Just did this yesterday for the offensive side of the ball, so here’s the logical sequel. I will bring up five statistics, either real stats from 2012 or stats I think I’ll see in 2013. Then I’ll explain myself. If it’s a stat from last year, I’ll tell you how I think it will change this season. If it’s a prediction for ’13, I’ll let you know what kind of change that would represent over last season, and I’ll lay out my reasoning.
17 Interceptions: That’s how many picks the Washington defense had in 2012. I think that number will be repeated, if not exceeded. Three of the 17 picks belonged to Justin Glenn, who has graduated, and 1 came from the departed Desmond Trufant. But the players responsible for nabbing the other 13 are returning. In particular, Marcus Peters and Shaq Thompson each had 3, and Thompson in particular seems likely to meet or exceed that total next year. John Timu had two, and considering that he showed great instincts in defending the pass, I think he’ll continue to be a problem for opposing quarterbacks. Oh, and Sean Parker is back as a team leader on defense. The defensive backs may be a question mark due to the loss of a starting corner and a starting safety, but the playmaking ability of the defense as a whole remains unquestioned.
5.0 Sacks: The minimum number of sacks I see linebacker Shaq Thompson amassing in ’13. He had two last year, but the coaches have spoken frequently about their desire to put him in a position to make more plays this year. Combine that focus with a year of off season growth for the true sophomore, and I see more pass rushing success in his future. He’s the kind of player who should have nearly as many picks as sacks, and after a fantastic freshman year, this could be the season his profile goes national.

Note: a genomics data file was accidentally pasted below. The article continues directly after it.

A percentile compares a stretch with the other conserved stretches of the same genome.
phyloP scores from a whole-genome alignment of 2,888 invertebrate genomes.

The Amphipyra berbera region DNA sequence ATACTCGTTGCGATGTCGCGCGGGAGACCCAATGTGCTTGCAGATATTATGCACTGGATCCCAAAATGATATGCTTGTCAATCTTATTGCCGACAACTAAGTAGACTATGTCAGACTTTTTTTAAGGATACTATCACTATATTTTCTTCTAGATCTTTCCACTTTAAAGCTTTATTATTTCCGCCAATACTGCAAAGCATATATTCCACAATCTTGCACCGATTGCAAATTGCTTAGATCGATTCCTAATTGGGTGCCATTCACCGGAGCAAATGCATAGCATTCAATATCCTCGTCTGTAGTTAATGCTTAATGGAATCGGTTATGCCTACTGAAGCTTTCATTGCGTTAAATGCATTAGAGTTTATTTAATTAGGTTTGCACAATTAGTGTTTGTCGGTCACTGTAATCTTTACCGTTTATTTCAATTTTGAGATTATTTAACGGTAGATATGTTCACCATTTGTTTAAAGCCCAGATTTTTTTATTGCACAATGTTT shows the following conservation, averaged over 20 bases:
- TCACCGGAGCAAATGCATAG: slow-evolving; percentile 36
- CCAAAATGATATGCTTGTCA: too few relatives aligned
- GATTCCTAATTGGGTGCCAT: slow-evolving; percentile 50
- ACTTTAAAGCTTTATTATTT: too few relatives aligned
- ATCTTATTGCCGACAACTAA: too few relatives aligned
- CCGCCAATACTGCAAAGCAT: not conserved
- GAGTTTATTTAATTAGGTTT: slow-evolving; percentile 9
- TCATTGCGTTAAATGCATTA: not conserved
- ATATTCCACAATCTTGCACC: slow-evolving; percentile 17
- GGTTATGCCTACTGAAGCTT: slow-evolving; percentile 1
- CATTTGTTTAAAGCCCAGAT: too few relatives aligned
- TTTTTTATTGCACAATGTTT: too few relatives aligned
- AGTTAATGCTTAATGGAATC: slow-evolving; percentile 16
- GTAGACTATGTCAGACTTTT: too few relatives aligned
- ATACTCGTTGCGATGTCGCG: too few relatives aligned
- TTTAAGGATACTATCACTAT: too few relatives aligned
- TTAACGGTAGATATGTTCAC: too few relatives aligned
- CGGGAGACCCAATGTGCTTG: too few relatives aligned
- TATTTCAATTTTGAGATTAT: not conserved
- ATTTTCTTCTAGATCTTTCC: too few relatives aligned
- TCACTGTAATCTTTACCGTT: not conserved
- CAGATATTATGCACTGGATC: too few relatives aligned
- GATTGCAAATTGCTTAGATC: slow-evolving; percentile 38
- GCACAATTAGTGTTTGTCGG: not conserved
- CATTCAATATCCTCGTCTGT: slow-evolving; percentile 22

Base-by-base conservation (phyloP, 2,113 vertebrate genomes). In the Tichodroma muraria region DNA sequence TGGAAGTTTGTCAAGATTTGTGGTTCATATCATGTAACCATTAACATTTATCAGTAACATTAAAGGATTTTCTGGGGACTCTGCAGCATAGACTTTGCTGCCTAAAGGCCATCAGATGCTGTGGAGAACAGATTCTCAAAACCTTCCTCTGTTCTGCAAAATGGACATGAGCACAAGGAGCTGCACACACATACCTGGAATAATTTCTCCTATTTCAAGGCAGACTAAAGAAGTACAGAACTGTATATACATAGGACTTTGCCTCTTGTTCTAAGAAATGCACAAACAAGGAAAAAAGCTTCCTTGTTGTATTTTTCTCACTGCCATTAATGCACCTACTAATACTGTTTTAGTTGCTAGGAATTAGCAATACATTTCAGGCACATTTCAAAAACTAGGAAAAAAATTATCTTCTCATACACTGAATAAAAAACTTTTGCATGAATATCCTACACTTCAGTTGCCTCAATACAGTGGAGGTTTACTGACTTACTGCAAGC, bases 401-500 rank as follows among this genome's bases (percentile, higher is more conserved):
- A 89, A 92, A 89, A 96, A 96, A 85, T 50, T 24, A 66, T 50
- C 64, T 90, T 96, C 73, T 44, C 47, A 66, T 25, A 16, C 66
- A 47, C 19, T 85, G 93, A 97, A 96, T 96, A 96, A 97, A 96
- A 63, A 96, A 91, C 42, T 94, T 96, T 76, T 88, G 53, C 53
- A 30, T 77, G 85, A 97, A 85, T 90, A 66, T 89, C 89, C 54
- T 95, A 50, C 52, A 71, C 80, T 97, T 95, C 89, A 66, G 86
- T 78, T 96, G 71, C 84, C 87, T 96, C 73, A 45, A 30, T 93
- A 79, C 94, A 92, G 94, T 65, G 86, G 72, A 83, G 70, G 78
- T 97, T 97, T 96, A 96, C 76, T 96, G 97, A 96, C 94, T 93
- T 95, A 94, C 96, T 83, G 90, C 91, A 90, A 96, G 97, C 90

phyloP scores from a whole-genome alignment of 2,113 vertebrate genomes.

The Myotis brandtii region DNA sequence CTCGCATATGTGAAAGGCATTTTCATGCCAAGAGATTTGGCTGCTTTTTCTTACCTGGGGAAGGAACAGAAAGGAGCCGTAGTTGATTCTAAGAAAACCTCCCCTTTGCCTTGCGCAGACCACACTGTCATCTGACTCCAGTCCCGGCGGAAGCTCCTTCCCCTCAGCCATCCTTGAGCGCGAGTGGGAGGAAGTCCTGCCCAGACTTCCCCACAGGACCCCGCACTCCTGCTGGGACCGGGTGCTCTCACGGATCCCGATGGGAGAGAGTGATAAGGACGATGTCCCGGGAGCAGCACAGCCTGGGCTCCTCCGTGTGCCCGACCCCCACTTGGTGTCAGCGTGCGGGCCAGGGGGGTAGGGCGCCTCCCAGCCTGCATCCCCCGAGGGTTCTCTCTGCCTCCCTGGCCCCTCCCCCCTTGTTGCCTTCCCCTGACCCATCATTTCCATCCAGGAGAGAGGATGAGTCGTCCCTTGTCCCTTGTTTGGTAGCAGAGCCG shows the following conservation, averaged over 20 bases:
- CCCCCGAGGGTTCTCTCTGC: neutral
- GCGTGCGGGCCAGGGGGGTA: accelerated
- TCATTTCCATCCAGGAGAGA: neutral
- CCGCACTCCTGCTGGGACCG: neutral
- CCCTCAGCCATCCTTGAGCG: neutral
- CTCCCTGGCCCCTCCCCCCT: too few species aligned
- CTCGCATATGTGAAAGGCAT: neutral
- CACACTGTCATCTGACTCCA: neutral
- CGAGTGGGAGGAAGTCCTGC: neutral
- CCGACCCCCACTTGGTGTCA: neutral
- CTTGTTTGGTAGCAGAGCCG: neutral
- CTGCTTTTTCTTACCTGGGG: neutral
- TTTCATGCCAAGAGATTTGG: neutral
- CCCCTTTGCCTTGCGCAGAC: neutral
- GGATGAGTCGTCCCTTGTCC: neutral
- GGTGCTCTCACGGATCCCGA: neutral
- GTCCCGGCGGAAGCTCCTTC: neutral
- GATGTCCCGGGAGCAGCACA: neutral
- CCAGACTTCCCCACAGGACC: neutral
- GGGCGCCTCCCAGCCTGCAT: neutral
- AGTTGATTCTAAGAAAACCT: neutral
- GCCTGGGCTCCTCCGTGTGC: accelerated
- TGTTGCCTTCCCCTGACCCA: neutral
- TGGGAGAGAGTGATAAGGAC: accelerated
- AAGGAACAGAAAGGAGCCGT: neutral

4.42 Rushing Yards Per Attempt: This is a good forty time. Unfortunately it’s also how many YPA the Washington defense surrendered in ’12, good for 76th in the country. Is that terrible? Not particularly. Compared to the 5.09 YPA given up in 2011, it’s a vast improvement. But compared to the improvements to pass defense in defensive coordinator Justin Wilcox’s first year, ranking 76th is not that impressive. The elite defenses in college football give up closer to 3.0, and I think Washington will bring that number down closer to 4.0. Predicting a larger improvement is foolish considering that outside of Danny Shelton the defensive line is a question mark of sorts. But there is potential there, and the linebacking trio of Thompson, Feeney, and Timu is one of the best in the conference. Considering that almost no one was lost from last year, solid improvement is in order.
225 Passing Yards Per Game: That’s roughly how many yards I expect the reworked Husky pass defense to surrender. Last season, that would have tied Washington at 50th in the nation with Penn State. In reality, Wilcox’s unit averaged 197.3, a fantastic number good for 23rd in the country. A lot of that had to do with Desmond Trufant, who is now an Atlanta Falcon. Justin Glenn was also an underrated and steady presence at free safety. Sean Parker is still a top safety in the Pac-12, and Marcus Peters is back, but with two out of four starters being replaced, it stands to reason that the pass defense will regress a little. If the mediocre pass rush steps up, it could provide a big boost for the defensive backs, as could a great linebacking corps that will also defend against the pass. I’m just not sold on it happening.
19th in Total Home Defense: Washington was, understandably, much better defensively at home than away in total yards. Meanwhile, they ranked 51st in road defense. Playing at home, the Huskies were a totally different football team on defense. Some of that was struggling to perform on the road, and some of that was the noise level and intensity of Washington’s fans and CenturyLink Field. However, compared to the home field advantage that will be felt at the new Husky Stadium, the atmosphere at CenturyLink was nothing. Certainly a one of a kind venue for Seahawks games, attendance was not as high for Washington’s year as a temporary tenant. Back at home and with the extra buzz of the new building, road teams will struggle mightily. I expect UW to be a top-15 team at home this season. Now if they can only learn to defend on the road.